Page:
Tudu Mighty Jets is a second tier club in Ghana. It isn’t the most popular club in Ghana; it may not be a club with an avalanche of silverware but when it comes to producing talents who have carved a niche for themselves as far Ghana’s football is concerned, they stand among the giants.
The club can boast of producing talents at all levels of the country’s men national teams.
Few clubs have been blessed with the number of exceptional players that have played for the Tudu based club over the last decades. They are very adept at snapping up talented youngsters and developing them into fully fledged stars under their wing.
The likes of Prince Tagoe, who made mark with Accra Hearts of Oak as well as clubs in Asia and Europe; Emmanuel Eli Keke, formerly of Dreams FC; Inusah Musah of Hearts of Oak fame, Nuru Sulley, Benjamin Tetteh, Nicholas Mensah, Richard Ofori just to mention but a few are all products of Tudu Mighty Jets.
As the motherlode of talents, hardly a year passes by without a new star emerging from Tudu Mighty Jets. The present generation has loads of these talents but one that has consistently stolen all the attention and plaudits is Umar Mohammed.
At just 16, Mohammed’s consistent performances always create murmurings among the spectators who are awed by the young lad’s immense talent hence the moniker ‘Yelwa Messi’.
Mohammed was born in Accra and quickly settled at Yelwa, a suburb of Kumasi and started with Lazio Babies, a Colts club in the metropolis where he continued his development and joined Ginak FC, a second division team in Kumasi.
At Ginak FC, his consistent splendid performances attracted many potential suitors but Tudu Mighty Jets were the luckiest among the lot and quickly swooped in to sign the budding talent.
Mohammed’s burst of pace grips you with excitement, his sublime skills keep you on the edge of your seat. There’s an adrenaline rush anytime he has the ball tightly glued to his magical left foot. He is a player with a special gift and finesse, speed paired with technique and skills- at just 16. There’s always an instant sense of bums-off-seats excitements when Mohammed picks up the ball. Nobody is necessarily sure what’s going to happen, but the sense of anticipation is always high.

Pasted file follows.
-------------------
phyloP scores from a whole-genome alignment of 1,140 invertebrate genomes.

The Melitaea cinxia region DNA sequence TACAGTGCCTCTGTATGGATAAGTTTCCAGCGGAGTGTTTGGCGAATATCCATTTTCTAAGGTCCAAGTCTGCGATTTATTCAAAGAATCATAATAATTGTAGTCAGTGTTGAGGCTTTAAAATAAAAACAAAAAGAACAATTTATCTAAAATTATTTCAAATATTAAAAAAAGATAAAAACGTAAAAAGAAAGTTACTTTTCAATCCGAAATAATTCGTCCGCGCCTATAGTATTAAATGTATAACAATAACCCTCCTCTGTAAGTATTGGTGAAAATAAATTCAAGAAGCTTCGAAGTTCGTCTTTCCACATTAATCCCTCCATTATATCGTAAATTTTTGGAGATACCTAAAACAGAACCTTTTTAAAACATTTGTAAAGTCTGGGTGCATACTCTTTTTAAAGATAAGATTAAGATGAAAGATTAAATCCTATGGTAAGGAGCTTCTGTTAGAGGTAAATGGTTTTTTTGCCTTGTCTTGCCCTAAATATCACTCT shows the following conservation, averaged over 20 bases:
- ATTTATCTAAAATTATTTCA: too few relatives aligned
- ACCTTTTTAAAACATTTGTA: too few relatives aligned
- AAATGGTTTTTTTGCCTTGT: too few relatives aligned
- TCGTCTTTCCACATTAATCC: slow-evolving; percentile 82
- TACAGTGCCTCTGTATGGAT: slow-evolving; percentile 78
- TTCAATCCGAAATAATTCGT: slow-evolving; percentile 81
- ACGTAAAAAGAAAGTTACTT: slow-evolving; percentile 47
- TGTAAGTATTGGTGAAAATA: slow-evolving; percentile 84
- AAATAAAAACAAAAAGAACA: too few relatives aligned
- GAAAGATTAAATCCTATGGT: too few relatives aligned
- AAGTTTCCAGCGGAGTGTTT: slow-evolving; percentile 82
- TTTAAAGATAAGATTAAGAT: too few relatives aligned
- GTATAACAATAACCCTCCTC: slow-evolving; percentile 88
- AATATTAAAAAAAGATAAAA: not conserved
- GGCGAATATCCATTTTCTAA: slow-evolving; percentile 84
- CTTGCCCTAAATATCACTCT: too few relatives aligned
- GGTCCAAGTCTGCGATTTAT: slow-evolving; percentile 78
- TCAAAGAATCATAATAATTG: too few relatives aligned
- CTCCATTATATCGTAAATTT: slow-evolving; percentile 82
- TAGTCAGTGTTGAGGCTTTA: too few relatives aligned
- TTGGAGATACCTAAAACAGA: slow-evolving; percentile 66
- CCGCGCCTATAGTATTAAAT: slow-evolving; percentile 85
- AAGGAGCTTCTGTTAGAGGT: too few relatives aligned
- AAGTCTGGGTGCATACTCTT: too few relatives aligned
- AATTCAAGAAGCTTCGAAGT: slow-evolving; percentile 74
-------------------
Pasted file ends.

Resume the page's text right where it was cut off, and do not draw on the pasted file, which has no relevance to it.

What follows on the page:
With such displays, one can easily tell that the lad is destined for greatness. Such displays have always characterized the youngster’s play and that earned a place in the 2018 Black Starlets team but unfortunately missed out on the African qualifiers in Niger due to ill health.
Mohammed sighs anytime he remembers about this sad happening. The sigh is deep and engrossing; it embodies a sort of disappointment that can’t be forgotten: a seemingly eternal feeling of sadness and despair.”I become sad anytime I ‘m reminded of that unfortunate occurrence.” I was in very good shape and thought the moment to showcase my talent to the footballing world was near but that wasn’t to be. The Almighty ALLAH had different plans and HE knows best” He gushed.
“I am not surprised to hear people talk about my talent anytime they see me play.”
“I chose to be a footballer and can only succeed if I work hard. Its good see people liken my style to Messi. It’s refreshing but I won’t get carried away with that. I really like Messi and do watch his footages on YouTube always. He is my idol but I must create my own path and world. It won’t be easy but Insha Allah, I will make it.” He enthused
He plays a play-making role and occasionally a free-attacking role. He is comfortable attacking on either wing or through the centre of the pitch. His quick feet allow him to keep control of the ball when dribbling at top speed.
“I am able to play on either side of the wing but I am very comfortable when I am assigned to a free-attacking role. When I am allowed to dictate the pace of the game. It brings out the best in me.”
As a student of Sakafiya Senior High School, Umar Mohammed was very instrumental in last December’s Inter Schools and Colleges football competition where he led his school to a third-place finish and was also at hand as he led the school to a TOP 8 triumph in March this year.
For the time being, his development is being managed with kid gloves, but Ghana’s football landscape is fettered with vultures keen to make a quick buck from the country’s emerging talent. If the 16 –year –old continues to build on his performances and progress as a player, there is no doubt the big boys will be knocking on his club’s door soon. The list of individual strengths is a long one, and it’s a bit scary when you realize how fast he’s improving as a player.